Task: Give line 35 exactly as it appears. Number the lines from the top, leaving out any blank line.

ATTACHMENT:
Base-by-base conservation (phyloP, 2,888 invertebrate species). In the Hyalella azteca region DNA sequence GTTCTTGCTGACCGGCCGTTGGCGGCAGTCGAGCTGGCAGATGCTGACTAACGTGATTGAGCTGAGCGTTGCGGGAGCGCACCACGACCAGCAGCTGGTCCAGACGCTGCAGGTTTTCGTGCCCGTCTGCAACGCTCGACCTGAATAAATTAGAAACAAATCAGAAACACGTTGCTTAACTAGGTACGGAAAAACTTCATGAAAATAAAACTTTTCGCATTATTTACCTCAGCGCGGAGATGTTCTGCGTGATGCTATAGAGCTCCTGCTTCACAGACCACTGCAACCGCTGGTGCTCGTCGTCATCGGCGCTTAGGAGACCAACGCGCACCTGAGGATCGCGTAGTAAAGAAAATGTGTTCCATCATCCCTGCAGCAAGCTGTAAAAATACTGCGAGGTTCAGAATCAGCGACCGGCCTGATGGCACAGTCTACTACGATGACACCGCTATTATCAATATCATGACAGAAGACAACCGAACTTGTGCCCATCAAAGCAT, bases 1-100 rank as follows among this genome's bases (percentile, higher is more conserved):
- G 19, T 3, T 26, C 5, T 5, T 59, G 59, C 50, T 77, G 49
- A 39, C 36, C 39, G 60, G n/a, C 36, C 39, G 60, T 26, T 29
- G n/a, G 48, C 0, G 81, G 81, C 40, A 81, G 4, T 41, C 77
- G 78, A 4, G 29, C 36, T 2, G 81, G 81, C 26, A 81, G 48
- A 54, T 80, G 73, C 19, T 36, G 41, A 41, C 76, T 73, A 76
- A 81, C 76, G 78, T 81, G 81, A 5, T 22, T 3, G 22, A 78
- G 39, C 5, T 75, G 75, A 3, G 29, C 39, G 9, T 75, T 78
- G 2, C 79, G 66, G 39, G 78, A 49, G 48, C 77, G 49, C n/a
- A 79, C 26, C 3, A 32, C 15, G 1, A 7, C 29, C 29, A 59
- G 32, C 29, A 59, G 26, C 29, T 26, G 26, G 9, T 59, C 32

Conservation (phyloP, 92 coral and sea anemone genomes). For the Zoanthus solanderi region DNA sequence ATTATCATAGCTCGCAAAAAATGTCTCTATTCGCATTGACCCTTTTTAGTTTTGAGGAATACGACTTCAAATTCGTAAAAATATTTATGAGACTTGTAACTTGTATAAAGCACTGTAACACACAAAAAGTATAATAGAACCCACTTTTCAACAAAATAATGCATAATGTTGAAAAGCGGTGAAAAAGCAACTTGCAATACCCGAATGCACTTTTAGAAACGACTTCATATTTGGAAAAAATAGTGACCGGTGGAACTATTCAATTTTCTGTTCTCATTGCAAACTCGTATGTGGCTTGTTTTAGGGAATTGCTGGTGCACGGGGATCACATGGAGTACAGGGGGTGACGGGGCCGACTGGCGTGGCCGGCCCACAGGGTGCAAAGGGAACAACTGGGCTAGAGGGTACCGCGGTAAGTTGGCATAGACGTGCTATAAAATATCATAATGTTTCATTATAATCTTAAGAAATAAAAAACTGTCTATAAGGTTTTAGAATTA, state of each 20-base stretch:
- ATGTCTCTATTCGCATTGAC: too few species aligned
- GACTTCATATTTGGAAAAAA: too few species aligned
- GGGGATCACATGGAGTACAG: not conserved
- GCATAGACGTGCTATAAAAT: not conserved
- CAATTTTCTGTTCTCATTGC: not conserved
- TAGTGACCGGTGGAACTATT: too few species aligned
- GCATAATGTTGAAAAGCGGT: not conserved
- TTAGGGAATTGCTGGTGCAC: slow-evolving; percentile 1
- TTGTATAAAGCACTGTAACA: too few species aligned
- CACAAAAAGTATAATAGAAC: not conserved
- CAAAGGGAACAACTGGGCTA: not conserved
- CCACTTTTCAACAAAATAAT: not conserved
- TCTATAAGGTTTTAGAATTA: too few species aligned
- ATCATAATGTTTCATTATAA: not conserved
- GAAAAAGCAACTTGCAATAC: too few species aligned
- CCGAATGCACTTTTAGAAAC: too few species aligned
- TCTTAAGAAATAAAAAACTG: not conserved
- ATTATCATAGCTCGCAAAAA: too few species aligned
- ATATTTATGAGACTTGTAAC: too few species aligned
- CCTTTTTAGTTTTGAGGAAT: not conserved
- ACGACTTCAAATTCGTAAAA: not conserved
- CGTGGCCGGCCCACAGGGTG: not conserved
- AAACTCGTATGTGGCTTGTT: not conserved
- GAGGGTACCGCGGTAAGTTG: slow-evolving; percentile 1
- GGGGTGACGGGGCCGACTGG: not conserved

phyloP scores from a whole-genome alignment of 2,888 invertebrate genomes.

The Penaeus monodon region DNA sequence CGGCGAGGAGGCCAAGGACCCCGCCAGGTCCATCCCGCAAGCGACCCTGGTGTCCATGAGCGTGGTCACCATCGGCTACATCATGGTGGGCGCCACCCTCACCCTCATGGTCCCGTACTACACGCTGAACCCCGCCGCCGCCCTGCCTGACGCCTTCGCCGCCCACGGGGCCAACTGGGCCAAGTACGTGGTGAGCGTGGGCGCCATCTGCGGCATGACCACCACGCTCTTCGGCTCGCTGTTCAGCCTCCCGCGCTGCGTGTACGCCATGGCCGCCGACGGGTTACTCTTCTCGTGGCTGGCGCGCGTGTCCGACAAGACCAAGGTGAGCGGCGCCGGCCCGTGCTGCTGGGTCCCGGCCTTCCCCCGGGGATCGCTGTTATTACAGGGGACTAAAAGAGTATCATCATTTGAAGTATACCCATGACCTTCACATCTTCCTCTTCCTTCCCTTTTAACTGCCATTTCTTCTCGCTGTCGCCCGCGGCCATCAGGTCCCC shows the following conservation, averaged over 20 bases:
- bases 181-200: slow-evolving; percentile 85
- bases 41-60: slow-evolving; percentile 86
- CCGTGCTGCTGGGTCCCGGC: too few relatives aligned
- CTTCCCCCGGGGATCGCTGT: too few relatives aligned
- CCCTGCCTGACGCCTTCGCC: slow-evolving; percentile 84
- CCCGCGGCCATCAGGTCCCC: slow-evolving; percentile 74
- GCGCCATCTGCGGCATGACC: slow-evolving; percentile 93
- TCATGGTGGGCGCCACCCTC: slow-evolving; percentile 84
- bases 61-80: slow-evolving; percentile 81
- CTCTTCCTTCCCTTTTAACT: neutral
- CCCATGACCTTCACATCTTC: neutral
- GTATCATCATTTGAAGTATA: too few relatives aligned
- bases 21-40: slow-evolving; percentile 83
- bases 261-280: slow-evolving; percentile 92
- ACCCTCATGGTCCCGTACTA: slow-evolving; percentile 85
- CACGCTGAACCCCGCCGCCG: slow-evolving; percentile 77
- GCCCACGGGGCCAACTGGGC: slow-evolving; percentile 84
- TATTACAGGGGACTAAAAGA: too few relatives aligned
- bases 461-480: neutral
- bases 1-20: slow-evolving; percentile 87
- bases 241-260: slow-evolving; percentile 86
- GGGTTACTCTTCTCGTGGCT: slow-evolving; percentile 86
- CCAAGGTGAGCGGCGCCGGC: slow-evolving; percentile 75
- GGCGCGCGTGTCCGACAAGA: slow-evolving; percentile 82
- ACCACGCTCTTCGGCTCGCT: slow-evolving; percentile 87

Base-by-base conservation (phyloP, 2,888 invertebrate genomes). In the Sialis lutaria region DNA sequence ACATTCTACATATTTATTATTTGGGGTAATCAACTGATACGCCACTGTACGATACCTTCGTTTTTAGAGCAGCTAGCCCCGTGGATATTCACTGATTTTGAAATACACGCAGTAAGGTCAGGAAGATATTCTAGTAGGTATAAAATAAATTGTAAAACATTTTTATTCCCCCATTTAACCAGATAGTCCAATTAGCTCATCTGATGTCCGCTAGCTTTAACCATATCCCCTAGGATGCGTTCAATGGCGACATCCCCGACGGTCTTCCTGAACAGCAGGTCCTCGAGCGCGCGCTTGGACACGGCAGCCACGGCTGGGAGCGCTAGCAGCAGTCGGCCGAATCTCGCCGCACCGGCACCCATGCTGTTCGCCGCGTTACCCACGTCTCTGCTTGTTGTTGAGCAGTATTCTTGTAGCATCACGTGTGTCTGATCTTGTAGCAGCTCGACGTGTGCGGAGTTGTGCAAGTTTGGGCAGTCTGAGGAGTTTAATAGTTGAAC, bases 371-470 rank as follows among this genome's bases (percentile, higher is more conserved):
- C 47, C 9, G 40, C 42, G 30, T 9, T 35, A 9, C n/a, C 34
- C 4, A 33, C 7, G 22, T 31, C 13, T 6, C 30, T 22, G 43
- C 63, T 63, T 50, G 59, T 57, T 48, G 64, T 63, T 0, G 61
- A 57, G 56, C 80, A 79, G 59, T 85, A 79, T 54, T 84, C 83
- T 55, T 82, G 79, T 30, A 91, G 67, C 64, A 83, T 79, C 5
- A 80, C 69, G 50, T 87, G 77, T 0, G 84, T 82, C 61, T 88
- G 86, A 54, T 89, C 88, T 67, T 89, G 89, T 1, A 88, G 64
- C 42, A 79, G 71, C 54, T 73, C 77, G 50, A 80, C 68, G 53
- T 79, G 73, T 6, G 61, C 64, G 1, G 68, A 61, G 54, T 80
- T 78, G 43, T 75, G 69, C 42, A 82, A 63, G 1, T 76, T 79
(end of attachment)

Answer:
- AAACTCGTATGTGGCTTGTT: not conserved